10. General capillaries.

1. Veins.

Right heart.

2. Right auricle. 3. Right ventricle

4. Pulmonary artery

9. Aorta and arteries.

8. Left ventricle. 7. Left auricle.

Left heart.

6. Pulmonary veins.

5. Capillaries of the lungs.

If, instead of beginning with number 1, we begin with number 7, the blood then passes from 7 to 8, to 9, to 10, to 1, to 2, to 3, to 4, to 5, to 6, and thence reaches again number 7. The principal facts discovered or clearly proved for the first time by Harvey are: 1, that the movements of the heart are similar to those of the. muscles of the limbs, etc, as regards the parts which produce them; 2, that the arteries become full at the time the ventricles of the heart expel the blood they contain; 3, that the pulmonary artery receives blood at the same time the aorta and other arteries receive it, and therefore that the two ventricles contract and expel the blood at the same time; 4, that the two auricles contract simultaneously, and that their contraction precedes that of the two ventricles; 5, that after a ligature has been applied on an artery this vessel becomes quite distended with blood between the ligature and the heart, and empty in the other parts, showing that the blood comes from the heart into the arteries; 6, that after the application of a ligature on a vein the blood disappears above the ligature, i. e., in the direction toward the heart, while it accumulates in the vein below the ligature, i. e., in the part which seems to be separated from the heart; 7, that the valves in the veins prevent the blood from going in a wrong direction.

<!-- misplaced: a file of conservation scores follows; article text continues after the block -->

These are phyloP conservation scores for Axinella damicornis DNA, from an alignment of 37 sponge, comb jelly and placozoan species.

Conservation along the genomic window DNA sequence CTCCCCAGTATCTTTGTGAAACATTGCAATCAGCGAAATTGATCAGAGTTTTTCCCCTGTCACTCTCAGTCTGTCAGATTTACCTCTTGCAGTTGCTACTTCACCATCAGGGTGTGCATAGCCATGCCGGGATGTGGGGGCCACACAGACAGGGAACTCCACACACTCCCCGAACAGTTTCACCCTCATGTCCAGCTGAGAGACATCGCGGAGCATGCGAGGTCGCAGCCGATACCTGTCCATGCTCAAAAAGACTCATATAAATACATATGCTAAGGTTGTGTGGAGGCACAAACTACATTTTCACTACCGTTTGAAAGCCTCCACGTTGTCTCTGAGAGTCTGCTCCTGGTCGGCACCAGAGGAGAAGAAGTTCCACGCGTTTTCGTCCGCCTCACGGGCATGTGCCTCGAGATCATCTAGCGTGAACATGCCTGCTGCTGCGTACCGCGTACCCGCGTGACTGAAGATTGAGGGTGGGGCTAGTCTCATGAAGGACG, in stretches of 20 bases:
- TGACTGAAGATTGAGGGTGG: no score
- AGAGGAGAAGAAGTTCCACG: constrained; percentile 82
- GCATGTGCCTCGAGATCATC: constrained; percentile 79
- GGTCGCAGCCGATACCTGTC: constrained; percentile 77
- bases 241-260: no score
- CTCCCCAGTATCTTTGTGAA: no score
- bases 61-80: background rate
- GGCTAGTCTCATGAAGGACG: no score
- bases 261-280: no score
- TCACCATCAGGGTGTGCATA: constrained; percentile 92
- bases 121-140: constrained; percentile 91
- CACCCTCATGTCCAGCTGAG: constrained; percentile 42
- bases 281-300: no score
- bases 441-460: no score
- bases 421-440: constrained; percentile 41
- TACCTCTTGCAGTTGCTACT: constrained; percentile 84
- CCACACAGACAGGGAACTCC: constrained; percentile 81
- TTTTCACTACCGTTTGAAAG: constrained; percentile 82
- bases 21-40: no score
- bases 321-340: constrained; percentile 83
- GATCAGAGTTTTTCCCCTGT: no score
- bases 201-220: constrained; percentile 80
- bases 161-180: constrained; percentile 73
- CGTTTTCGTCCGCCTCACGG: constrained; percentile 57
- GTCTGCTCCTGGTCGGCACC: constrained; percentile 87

From these facts and the natural conclusions that may be drawn from them, and also from many other facts and reasonings. Harvey deduced the theory of the circulation of the blood, which we have stated, and which is now universally admitted. Harvey, in giving this complete demonstration of the circulation of the blood, achieved the most important discovery yet made in physiology. - We pass now to the examination of the most interesting questions concerning the circulation of the blood, omitting all those relating to the frequency, strength, and causes of the movements of the heart, for which see Heart and Pulse. There are four principal members or parts of the circulatory apparatus, each of which has a special office to perform in the function as a whole. These are: 1, the heart; 2, the arteries; 3, the capillaries; and 4, the veins. We shall describe the action of these different organs or groups of organs in succession. - The heart is the main cause of the movement of the blood in the circulation. It is, as Harvey first demonstrated, a muscular organ, which contracts upon the blood contained in its cavities and drives it out into the arterial trunks, exactly like an animated force pump.